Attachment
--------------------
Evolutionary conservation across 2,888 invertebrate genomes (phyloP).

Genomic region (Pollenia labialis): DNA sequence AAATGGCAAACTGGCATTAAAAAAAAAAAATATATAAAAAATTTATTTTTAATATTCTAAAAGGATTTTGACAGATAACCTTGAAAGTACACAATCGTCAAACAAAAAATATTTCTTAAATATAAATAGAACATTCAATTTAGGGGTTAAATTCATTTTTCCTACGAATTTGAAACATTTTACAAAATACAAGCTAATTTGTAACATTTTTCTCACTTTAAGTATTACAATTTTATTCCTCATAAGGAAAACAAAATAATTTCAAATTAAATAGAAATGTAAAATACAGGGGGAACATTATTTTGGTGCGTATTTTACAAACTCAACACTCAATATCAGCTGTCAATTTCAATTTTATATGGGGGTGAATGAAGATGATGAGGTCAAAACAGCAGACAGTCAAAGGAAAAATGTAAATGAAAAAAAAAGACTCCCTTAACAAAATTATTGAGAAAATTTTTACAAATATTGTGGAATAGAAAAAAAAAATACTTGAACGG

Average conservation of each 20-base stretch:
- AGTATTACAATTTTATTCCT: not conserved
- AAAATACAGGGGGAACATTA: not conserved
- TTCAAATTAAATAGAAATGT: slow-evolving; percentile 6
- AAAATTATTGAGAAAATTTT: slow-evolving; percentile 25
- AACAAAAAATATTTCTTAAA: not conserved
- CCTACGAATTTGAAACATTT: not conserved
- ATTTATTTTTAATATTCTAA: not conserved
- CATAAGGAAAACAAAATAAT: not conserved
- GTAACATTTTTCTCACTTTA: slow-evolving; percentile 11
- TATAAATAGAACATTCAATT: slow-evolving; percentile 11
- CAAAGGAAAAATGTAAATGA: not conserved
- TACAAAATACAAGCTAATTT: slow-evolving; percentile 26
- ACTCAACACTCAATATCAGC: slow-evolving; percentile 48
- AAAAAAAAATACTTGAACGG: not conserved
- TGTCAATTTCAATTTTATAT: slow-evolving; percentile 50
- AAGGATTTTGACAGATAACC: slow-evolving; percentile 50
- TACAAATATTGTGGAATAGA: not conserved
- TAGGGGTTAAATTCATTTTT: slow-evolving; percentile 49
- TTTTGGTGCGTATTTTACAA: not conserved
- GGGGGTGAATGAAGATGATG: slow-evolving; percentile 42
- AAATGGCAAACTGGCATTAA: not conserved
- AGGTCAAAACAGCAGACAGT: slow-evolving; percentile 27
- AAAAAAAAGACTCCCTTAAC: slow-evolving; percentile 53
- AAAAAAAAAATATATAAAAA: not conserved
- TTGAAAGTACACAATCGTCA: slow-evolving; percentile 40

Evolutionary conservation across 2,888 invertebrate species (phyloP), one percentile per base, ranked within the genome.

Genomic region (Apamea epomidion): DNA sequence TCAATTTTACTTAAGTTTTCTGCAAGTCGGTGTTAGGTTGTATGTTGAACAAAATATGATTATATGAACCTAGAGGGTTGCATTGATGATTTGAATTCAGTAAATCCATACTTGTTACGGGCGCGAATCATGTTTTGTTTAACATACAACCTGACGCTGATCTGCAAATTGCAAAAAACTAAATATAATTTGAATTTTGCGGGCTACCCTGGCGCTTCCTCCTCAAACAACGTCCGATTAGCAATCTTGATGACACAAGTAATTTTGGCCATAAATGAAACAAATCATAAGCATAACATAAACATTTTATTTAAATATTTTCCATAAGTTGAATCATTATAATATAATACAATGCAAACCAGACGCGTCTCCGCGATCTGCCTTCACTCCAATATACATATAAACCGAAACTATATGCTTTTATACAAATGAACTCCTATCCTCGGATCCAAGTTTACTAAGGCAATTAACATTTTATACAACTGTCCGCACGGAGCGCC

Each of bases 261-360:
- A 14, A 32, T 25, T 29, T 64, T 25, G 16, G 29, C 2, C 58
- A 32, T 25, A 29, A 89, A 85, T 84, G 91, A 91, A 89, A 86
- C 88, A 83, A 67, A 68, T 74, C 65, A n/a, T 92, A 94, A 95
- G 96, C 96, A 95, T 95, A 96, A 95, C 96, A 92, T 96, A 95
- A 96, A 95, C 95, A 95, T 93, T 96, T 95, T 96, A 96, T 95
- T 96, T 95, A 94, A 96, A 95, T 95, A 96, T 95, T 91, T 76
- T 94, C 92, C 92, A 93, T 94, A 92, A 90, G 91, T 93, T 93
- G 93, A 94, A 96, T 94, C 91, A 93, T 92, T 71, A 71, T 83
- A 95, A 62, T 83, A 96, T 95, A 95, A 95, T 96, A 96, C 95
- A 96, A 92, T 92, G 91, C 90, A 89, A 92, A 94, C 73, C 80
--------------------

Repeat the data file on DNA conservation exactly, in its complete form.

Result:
Evolutionary conservation across 2,888 invertebrate genomes (phyloP).

Genomic region (Pollenia labialis): DNA sequence AAATGGCAAACTGGCATTAAAAAAAAAAAATATATAAAAAATTTATTTTTAATATTCTAAAAGGATTTTGACAGATAACCTTGAAAGTACACAATCGTCAAACAAAAAATATTTCTTAAATATAAATAGAACATTCAATTTAGGGGTTAAATTCATTTTTCCTACGAATTTGAAACATTTTACAAAATACAAGCTAATTTGTAACATTTTTCTCACTTTAAGTATTACAATTTTATTCCTCATAAGGAAAACAAAATAATTTCAAATTAAATAGAAATGTAAAATACAGGGGGAACATTATTTTGGTGCGTATTTTACAAACTCAACACTCAATATCAGCTGTCAATTTCAATTTTATATGGGGGTGAATGAAGATGATGAGGTCAAAACAGCAGACAGTCAAAGGAAAAATGTAAATGAAAAAAAAAGACTCCCTTAACAAAATTATTGAGAAAATTTTTACAAATATTGTGGAATAGAAAAAAAAAATACTTGAACGG

Average conservation of each 20-base stretch:
- AGTATTACAATTTTATTCCT: not conserved
- AAAATACAGGGGGAACATTA: not conserved
- TTCAAATTAAATAGAAATGT: slow-evolving; percentile 6
- AAAATTATTGAGAAAATTTT: slow-evolving; percentile 25
- AACAAAAAATATTTCTTAAA: not conserved
- CCTACGAATTTGAAACATTT: not conserved
- ATTTATTTTTAATATTCTAA: not conserved
- CATAAGGAAAACAAAATAAT: not conserved
- GTAACATTTTTCTCACTTTA: slow-evolving; percentile 11
- TATAAATAGAACATTCAATT: slow-evolving; percentile 11
- CAAAGGAAAAATGTAAATGA: not conserved
- TACAAAATACAAGCTAATTT: slow-evolving; percentile 26
- ACTCAACACTCAATATCAGC: slow-evolving; percentile 48
- AAAAAAAAATACTTGAACGG: not conserved
- TGTCAATTTCAATTTTATAT: slow-evolving; percentile 50
- AAGGATTTTGACAGATAACC: slow-evolving; percentile 50
- TACAAATATTGTGGAATAGA: not conserved
- TAGGGGTTAAATTCATTTTT: slow-evolving; percentile 49
- TTTTGGTGCGTATTTTACAA: not conserved
- GGGGGTGAATGAAGATGATG: slow-evolving; percentile 42
- AAATGGCAAACTGGCATTAA: not conserved
- AGGTCAAAACAGCAGACAGT: slow-evolving; percentile 27
- AAAAAAAAGACTCCCTTAAC: slow-evolving; percentile 53
- AAAAAAAAAATATATAAAAA: not conserved
- TTGAAAGTACACAATCGTCA: slow-evolving; percentile 40

Evolutionary conservation across 2,888 invertebrate species (phyloP), one percentile per base, ranked within the genome.

Genomic region (Apamea epomidion): DNA sequence TCAATTTTACTTAAGTTTTCTGCAAGTCGGTGTTAGGTTGTATGTTGAACAAAATATGATTATATGAACCTAGAGGGTTGCATTGATGATTTGAATTCAGTAAATCCATACTTGTTACGGGCGCGAATCATGTTTTGTTTAACATACAACCTGACGCTGATCTGCAAATTGCAAAAAACTAAATATAATTTGAATTTTGCGGGCTACCCTGGCGCTTCCTCCTCAAACAACGTCCGATTAGCAATCTTGATGACACAAGTAATTTTGGCCATAAATGAAACAAATCATAAGCATAACATAAACATTTTATTTAAATATTTTCCATAAGTTGAATCATTATAATATAATACAATGCAAACCAGACGCGTCTCCGCGATCTGCCTTCACTCCAATATACATATAAACCGAAACTATATGCTTTTATACAAATGAACTCCTATCCTCGGATCCAAGTTTACTAAGGCAATTAACATTTTATACAACTGTCCGCACGGAGCGCC

Each of bases 261-360:
- A 14, A 32, T 25, T 29, T 64, T 25, G 16, G 29, C 2, C 58
- A 32, T 25, A 29, A 89, A 85, T 84, G 91, A 91, A 89, A 86
- C 88, A 83, A 67, A 68, T 74, C 65, A n/a, T 92, A 94, A 95
- G 96, C 96, A 95, T 95, A 96, A 95, C 96, A 92, T 96, A 95
- A 96, A 95, C 95, A 95, T 93, T 96, T 95, T 96, A 96, T 95
- T 96, T 95, A 94, A 96, A 95, T 95, A 96, T 95, T 91, T 76
- T 94, C 92, C 92, A 93, T 94, A 92, A 90, G 91, T 93, T 93
- G 93, A 94, A 96, T 94, C 91, A 93, T 92, T 71, A 71, T 83
- A 95, A 62, T 83, A 96, T 95, A 95, A 95, T 96, A 96, C 95
- A 96, A 92, T 92, G 91, C 90, A 89, A 92, A 94, C 73, C 80